collagen and skin health

Collagen and skin health benefits have come to the forefront of mainstream medicine as the key to younger looking younger-looking skin. Benefits have included increased hyaluronic acid levels, decreased formation of fine lines and wrinkles following 6 months of collagen and elastin protein supplementation, and improved skin elasticity. But, all studies conducted so far are mostly on video or anecdotal, which is not very conclusive.

In a new study from the Laboratory of Dermatology at Harvard Medical School in Boston, Mass, researchers report that a compound in collagen called Functional Keratin (FF) may be the answer to older signs of aging skin. Their findings were published in a paper published in the Journal of International Medicine. They found that in test subjects, application of FF resulted in an increase in the production of collagen and elastin proteins. This is the first known evidence that FF has the potential to stimulate biological repair of collagen and elastin damaged by enzymes.

Other collagen and elastin protein supplements on the market have failed to produce these beneficial results. This is because the body cannot absorb these compounds due to their molecular density, or simply because they are too large to be absorbed. Scientists have discovered that through the use of certain enzymes, the body can readily absorb these building blocks of collagen and elastin when they are injected into the skin as supplements.

The use of collagen and elastin in supplements has been around since the 1970s, when it was discovered that protein would indeed promote skin cell proliferation and strength, and help increase one’s overall fitness. The discovery of collagen and elastin as building blocks of muscle mass spurred the manufacturing and commercialization of these compounds, but only one study has ever examined their ability to improve collagen and elastin accumulation, and its ability to promote resistance training. That study was conducted by the Japanese firm Arita Bio. In their study, they discovered that adding collagen and elastin proteins as proteins to the diet resulted in an increased level of muscle mass, as well as higher muscular endurance.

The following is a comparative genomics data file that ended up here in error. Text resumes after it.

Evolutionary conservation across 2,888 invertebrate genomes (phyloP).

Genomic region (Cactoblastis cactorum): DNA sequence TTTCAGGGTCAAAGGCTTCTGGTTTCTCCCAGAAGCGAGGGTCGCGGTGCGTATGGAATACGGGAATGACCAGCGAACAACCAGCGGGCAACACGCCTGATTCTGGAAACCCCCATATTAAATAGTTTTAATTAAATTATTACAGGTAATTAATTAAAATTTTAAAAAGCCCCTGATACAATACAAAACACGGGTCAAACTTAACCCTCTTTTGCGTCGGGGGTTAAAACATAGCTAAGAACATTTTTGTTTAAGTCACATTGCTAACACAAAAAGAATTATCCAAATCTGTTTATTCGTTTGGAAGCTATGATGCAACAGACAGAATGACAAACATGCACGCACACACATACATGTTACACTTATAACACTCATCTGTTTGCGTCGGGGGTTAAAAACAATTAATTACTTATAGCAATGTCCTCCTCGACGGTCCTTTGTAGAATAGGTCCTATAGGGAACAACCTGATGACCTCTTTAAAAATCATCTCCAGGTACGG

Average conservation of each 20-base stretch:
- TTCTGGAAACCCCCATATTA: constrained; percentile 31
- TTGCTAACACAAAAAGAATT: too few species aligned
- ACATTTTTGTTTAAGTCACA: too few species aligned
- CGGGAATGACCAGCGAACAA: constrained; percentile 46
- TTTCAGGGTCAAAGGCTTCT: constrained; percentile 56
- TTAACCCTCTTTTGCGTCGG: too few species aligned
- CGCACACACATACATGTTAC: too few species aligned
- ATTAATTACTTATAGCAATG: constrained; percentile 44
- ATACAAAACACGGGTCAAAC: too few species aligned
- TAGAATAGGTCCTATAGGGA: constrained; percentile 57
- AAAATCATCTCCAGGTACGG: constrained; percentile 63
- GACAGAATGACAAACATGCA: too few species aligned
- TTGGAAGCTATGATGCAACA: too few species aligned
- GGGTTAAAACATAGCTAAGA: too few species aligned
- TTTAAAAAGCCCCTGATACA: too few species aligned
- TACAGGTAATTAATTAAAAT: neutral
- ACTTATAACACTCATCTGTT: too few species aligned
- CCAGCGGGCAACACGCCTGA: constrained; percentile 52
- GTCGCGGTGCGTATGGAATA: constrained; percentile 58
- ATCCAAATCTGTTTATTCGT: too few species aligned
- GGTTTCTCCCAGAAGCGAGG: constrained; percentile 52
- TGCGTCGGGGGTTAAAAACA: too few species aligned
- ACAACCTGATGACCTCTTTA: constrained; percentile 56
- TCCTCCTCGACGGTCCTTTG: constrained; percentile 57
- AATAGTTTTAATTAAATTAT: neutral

Since then, there has been much speculation as to whether this protein duo can provide complete healing of the connective tissue damaged during athletic activity or joint injury. One study has shown that orally consuming collagen can help repair the cartilage in the knee. Another study has found that it can actually repair and regenerate connective tissues in the spinal column. However, clinical trials involving this topic are still ongoing.

There are many collagen peptide supplements on the market today. These companies commonly utilize protein peptide supplements derived from cowhide, goat, and cowhide shampoos to add collagen to their products. The collagen peptide supplements do not provide the complete amino acid profile that is necessary for building and repairing connective tissue. It is important to take a multi-nutritional supplement that contains the proper amount of essential amino acids in order to have the highest chance of healing skin damage.